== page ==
As Christians and Catholics, Bob asked us what our answer should be. We had all donated our time, money and talents before, but this was a question none of us ever faced. I contemplated the question for a few days, but other human concerns eventually took over and it soon fell off my mental radar screen.
A few months later, though, Bob retold the story. This time, however, something was different. There was this incredibly strong feeling within me that I could not leave the church until I answered the question: “Would I donate a kidney to save someone’s life?”
I went into the church and sat there praying for strength and guidance. The flurry of thoughts in my mind seemed to be wrestling with my interpretation of Christianity and where we draw the line in loving our brothers. The voice challenged me to take all those good words I used in the past about loving unconditionally and put them into action. It was a defining moment in my faith—one that helped me understand what I truly believed.
After several very long minutes in prayer and silence, I was overcome by a warm sensation. The answer was surely at hand—I would say “yes.” It became very apparent to me that I was being called by the Holy Spirit to actively go forward and donate one of my kidneys.
In the next few weeks, however, I did nothing more than think about what happened. So it should have come as no surprise when I began seeing articles about organ donations and others who donated their kidneys. God was letting me know that He had not forgotten my commitment. I finally turned it over to our Lord and started investigating the process.
For three months, I was interviewed, measured, scanned, poked, bled, analyzed, probed and further evaluated to determine if I was healthy enough and if one of my kidneys was suitable for donation. During all this, though, I remember feeling completely at ease. It was as if something inside was letting me know everything would be all right.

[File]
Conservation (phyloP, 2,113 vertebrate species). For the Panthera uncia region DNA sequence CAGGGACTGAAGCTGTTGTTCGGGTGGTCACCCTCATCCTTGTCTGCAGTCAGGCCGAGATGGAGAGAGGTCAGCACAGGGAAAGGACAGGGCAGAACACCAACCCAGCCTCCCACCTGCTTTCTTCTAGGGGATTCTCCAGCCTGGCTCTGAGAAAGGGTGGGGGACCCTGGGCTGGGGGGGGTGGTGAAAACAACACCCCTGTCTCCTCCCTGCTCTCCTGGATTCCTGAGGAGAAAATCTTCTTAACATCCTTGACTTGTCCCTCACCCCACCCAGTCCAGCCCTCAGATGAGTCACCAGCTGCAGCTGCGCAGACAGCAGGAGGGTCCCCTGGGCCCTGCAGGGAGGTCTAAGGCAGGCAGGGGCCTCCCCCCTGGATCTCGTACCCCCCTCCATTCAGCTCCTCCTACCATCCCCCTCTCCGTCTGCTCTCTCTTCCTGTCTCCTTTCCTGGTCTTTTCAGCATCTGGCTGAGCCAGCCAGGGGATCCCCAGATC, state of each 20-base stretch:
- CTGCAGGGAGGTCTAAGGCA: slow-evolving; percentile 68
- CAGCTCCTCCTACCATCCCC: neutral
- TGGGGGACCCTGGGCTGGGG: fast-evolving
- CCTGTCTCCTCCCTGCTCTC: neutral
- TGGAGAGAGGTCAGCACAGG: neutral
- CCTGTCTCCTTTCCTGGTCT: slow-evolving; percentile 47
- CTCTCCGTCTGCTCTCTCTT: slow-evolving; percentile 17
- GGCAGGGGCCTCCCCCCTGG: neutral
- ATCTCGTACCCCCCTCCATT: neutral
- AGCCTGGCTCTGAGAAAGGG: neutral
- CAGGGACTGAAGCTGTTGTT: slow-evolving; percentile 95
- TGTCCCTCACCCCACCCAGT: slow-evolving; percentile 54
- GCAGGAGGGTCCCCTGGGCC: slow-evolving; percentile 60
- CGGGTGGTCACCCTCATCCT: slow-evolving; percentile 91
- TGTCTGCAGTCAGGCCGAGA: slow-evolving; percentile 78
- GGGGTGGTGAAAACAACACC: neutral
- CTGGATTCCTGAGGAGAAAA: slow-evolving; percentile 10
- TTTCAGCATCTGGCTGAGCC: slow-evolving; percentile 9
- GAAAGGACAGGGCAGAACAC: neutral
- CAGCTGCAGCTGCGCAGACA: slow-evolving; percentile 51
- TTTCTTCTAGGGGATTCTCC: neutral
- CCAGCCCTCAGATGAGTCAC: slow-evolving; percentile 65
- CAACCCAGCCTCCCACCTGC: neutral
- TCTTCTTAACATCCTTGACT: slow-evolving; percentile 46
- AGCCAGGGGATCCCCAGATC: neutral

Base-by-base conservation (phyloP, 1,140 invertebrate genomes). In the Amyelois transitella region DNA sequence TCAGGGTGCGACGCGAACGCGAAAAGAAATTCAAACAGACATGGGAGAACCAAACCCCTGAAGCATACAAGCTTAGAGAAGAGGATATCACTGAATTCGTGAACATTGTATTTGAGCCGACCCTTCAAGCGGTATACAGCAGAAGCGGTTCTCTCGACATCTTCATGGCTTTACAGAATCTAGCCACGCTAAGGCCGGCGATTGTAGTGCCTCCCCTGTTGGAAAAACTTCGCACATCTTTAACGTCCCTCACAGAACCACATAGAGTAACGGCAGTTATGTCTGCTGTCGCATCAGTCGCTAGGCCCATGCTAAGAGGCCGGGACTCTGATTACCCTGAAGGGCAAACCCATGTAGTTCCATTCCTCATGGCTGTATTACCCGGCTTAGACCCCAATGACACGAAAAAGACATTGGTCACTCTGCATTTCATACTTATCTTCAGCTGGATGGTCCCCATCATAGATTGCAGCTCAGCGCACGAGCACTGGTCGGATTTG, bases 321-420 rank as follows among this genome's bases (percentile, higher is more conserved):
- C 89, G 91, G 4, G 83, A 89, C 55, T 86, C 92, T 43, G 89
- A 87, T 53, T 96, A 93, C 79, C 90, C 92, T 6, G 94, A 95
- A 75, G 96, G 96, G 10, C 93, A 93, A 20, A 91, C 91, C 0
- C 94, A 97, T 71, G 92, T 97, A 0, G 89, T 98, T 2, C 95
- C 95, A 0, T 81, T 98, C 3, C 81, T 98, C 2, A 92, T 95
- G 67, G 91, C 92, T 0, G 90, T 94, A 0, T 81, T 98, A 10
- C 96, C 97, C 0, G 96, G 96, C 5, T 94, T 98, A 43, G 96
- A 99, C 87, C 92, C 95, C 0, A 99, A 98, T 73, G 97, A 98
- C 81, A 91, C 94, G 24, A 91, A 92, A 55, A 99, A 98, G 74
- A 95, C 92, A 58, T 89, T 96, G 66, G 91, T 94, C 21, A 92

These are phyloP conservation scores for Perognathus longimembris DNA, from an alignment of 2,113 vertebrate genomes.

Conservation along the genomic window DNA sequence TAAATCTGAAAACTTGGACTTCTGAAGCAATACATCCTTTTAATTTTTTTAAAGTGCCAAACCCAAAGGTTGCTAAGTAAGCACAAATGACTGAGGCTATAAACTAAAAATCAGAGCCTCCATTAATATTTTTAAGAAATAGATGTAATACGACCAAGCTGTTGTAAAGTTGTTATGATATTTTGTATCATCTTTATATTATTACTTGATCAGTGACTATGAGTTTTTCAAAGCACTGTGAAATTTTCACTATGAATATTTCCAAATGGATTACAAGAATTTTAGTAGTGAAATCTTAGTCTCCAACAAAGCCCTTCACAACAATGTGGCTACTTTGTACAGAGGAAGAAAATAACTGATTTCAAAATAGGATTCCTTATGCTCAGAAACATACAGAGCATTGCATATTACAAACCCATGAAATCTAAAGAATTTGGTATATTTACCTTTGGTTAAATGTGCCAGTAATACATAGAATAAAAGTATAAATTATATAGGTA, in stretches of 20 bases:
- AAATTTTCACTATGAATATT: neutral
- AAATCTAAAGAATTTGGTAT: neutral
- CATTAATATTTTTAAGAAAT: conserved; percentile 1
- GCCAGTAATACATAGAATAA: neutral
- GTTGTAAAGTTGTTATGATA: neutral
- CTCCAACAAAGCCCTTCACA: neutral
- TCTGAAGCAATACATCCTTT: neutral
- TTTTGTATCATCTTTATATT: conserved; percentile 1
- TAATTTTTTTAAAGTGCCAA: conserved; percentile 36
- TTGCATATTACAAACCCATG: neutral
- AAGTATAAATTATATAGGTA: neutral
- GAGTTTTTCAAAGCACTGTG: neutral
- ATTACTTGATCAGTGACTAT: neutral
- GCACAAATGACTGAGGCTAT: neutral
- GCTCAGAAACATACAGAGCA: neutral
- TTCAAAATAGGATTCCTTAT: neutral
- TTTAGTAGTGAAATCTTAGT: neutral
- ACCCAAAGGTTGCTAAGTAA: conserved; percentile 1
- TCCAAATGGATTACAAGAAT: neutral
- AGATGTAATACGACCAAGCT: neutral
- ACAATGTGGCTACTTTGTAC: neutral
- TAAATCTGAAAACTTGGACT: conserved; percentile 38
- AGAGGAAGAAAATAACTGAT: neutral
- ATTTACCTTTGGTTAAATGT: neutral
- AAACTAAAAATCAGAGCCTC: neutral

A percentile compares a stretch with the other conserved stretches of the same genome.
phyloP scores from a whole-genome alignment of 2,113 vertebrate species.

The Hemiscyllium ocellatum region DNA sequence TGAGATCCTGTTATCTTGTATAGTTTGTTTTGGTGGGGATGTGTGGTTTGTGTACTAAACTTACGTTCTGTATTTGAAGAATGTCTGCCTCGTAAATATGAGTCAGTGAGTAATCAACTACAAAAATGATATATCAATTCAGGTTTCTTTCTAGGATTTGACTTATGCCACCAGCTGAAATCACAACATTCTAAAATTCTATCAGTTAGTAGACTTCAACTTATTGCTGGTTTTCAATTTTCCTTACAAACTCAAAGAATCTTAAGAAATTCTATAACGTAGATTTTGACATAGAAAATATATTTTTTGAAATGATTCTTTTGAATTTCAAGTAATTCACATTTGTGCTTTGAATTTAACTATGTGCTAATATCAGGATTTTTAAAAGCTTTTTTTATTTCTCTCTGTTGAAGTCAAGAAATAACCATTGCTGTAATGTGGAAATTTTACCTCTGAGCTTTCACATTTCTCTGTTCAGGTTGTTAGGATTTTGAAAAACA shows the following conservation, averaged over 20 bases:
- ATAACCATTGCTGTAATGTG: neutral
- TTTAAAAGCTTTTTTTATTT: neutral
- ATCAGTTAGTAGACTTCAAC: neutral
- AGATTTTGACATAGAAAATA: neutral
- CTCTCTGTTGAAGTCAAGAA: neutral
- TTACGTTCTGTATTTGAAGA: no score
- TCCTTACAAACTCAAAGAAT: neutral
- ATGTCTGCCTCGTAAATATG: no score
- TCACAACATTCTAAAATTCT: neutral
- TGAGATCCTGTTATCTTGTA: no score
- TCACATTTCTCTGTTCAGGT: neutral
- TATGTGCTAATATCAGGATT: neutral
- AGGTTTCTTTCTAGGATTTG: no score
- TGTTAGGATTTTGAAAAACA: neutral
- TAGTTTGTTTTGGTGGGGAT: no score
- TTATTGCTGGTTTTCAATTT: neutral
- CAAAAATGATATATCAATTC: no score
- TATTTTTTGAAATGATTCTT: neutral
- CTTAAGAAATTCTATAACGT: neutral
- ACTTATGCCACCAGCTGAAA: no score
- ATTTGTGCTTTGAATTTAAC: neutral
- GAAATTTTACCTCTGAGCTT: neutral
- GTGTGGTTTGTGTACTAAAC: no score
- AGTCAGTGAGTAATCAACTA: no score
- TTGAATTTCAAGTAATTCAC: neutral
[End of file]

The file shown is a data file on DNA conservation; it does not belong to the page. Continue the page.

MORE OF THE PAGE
It was interesting to note that of the six anonymous donors who had been evaluated during the past 12 months, I was the only one to make it through the entire process.
It wasn’t until I meet the recipient, Richard, the day before surgery that the pieces started falling into place. He had been undergoing six-hour long dialysis treatments three times a week for almost three years. He had little energy or stamina and could almost never be up longer than an hour.
Richard has a cousin who’s a Jesuit priest and another cousin and an uncle who are brothers in religious orders. Several prayer chains were working on finding a kidney. Once I discovered all he was going through, that we shared a rare blood type, A-negative, and all the prayers made on his behalf, it finally made sense why this was happening. My urge was simply God’s answer to all the prayers going out for him. It wasn’t about me or my donation at all—it was the plain fact that my kidney was the one Richard needed.
It came full circle the evening after surgery when I was alone in my hospital room, hooked up to medicine pumps, compression bandages, oxygen and IV taps. There was also this strange empty feeling in my side, accompanied by a fair amount of physical discomfort at every movement or breath. As I scanned all the contraptions and contemplated the ache in my side, I said to myself, “I might need that kidney some day. What the heck was I thinking?”
It was that brief moment of human feeling that told me I had not been thinking at all, just responding to a higher power that was guiding the entire process and making everything happen according to God’s plan. This self realization also made it clear that had the decision been left solely to me, I would not have responded so graciously to the call—and Richard’s pain would still remain. It was only through God’s love and the powerful intervention of the Holy Spirit that made this donation possible.